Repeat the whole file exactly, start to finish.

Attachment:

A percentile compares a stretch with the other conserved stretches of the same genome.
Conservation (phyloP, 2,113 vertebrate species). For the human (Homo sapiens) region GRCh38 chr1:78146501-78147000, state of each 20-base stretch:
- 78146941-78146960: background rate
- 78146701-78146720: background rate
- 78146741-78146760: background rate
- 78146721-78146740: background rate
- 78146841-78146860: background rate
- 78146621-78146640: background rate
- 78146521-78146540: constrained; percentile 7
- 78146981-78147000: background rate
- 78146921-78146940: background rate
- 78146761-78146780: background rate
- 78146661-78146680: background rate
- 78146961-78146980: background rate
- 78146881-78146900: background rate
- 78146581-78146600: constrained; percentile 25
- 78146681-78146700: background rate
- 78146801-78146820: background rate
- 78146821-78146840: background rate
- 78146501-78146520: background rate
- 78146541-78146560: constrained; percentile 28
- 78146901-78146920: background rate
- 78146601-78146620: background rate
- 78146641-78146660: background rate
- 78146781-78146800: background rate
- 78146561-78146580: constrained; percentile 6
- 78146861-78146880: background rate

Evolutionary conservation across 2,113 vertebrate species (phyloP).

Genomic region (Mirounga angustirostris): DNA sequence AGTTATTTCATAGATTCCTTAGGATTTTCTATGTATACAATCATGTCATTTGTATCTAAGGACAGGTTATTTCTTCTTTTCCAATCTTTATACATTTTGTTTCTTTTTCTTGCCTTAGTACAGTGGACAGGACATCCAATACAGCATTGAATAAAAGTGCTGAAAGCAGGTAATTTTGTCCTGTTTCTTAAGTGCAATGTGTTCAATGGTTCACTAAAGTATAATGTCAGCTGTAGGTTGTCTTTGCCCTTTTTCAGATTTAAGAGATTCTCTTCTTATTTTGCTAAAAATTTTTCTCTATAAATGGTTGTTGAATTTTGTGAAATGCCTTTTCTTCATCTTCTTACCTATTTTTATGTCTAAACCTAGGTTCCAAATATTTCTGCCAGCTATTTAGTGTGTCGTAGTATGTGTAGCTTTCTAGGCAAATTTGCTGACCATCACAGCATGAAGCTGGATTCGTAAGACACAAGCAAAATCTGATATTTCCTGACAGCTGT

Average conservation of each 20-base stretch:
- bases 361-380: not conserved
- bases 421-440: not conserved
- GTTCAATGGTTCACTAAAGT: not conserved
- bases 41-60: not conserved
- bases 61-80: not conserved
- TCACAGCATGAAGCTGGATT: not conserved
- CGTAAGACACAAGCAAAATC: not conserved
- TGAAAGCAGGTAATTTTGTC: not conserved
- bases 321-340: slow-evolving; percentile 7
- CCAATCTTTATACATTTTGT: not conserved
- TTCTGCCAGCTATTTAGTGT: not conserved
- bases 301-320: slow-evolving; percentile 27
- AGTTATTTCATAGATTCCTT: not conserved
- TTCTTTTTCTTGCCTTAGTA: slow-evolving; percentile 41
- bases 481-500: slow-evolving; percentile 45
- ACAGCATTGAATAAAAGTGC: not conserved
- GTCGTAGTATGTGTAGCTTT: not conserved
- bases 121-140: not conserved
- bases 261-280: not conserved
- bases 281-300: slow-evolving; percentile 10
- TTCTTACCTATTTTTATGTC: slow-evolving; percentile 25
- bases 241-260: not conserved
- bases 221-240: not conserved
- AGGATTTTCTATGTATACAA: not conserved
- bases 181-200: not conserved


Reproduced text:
A percentile compares a stretch with the other conserved stretches of the same genome.
Conservation (phyloP, 2,113 vertebrate species). For the human (Homo sapiens) region GRCh38 chr1:78146501-78147000, state of each 20-base stretch:
- 78146941-78146960: background rate
- 78146701-78146720: background rate
- 78146741-78146760: background rate
- 78146721-78146740: background rate
- 78146841-78146860: background rate
- 78146621-78146640: background rate
- 78146521-78146540: constrained; percentile 7
- 78146981-78147000: background rate
- 78146921-78146940: background rate
- 78146761-78146780: background rate
- 78146661-78146680: background rate
- 78146961-78146980: background rate
- 78146881-78146900: background rate
- 78146581-78146600: constrained; percentile 25
- 78146681-78146700: background rate
- 78146801-78146820: background rate
- 78146821-78146840: background rate
- 78146501-78146520: background rate
- 78146541-78146560: constrained; percentile 28
- 78146901-78146920: background rate
- 78146601-78146620: background rate
- 78146641-78146660: background rate
- 78146781-78146800: background rate
- 78146561-78146580: constrained; percentile 6
- 78146861-78146880: background rate

Evolutionary conservation across 2,113 vertebrate species (phyloP).

Genomic region (Mirounga angustirostris): DNA sequence AGTTATTTCATAGATTCCTTAGGATTTTCTATGTATACAATCATGTCATTTGTATCTAAGGACAGGTTATTTCTTCTTTTCCAATCTTTATACATTTTGTTTCTTTTTCTTGCCTTAGTACAGTGGACAGGACATCCAATACAGCATTGAATAAAAGTGCTGAAAGCAGGTAATTTTGTCCTGTTTCTTAAGTGCAATGTGTTCAATGGTTCACTAAAGTATAATGTCAGCTGTAGGTTGTCTTTGCCCTTTTTCAGATTTAAGAGATTCTCTTCTTATTTTGCTAAAAATTTTTCTCTATAAATGGTTGTTGAATTTTGTGAAATGCCTTTTCTTCATCTTCTTACCTATTTTTATGTCTAAACCTAGGTTCCAAATATTTCTGCCAGCTATTTAGTGTGTCGTAGTATGTGTAGCTTTCTAGGCAAATTTGCTGACCATCACAGCATGAAGCTGGATTCGTAAGACACAAGCAAAATCTGATATTTCCTGACAGCTGT

Average conservation of each 20-base stretch:
- bases 361-380: not conserved
- bases 421-440: not conserved
- GTTCAATGGTTCACTAAAGT: not conserved
- bases 41-60: not conserved
- bases 61-80: not conserved
- TCACAGCATGAAGCTGGATT: not conserved
- CGTAAGACACAAGCAAAATC: not conserved
- TGAAAGCAGGTAATTTTGTC: not conserved
- bases 321-340: slow-evolving; percentile 7
- CCAATCTTTATACATTTTGT: not conserved
- TTCTGCCAGCTATTTAGTGT: not conserved
- bases 301-320: slow-evolving; percentile 27
- AGTTATTTCATAGATTCCTT: not conserved
- TTCTTTTTCTTGCCTTAGTA: slow-evolving; percentile 41
- bases 481-500: slow-evolving; percentile 45
- ACAGCATTGAATAAAAGTGC: not conserved
- GTCGTAGTATGTGTAGCTTT: not conserved
- bases 121-140: not conserved
- bases 261-280: not conserved
- bases 281-300: slow-evolving; percentile 10
- TTCTTACCTATTTTTATGTC: slow-evolving; percentile 25
- bases 241-260: not conserved
- bases 221-240: not conserved
- AGGATTTTCTATGTATACAA: not conserved
- bases 181-200: not conserved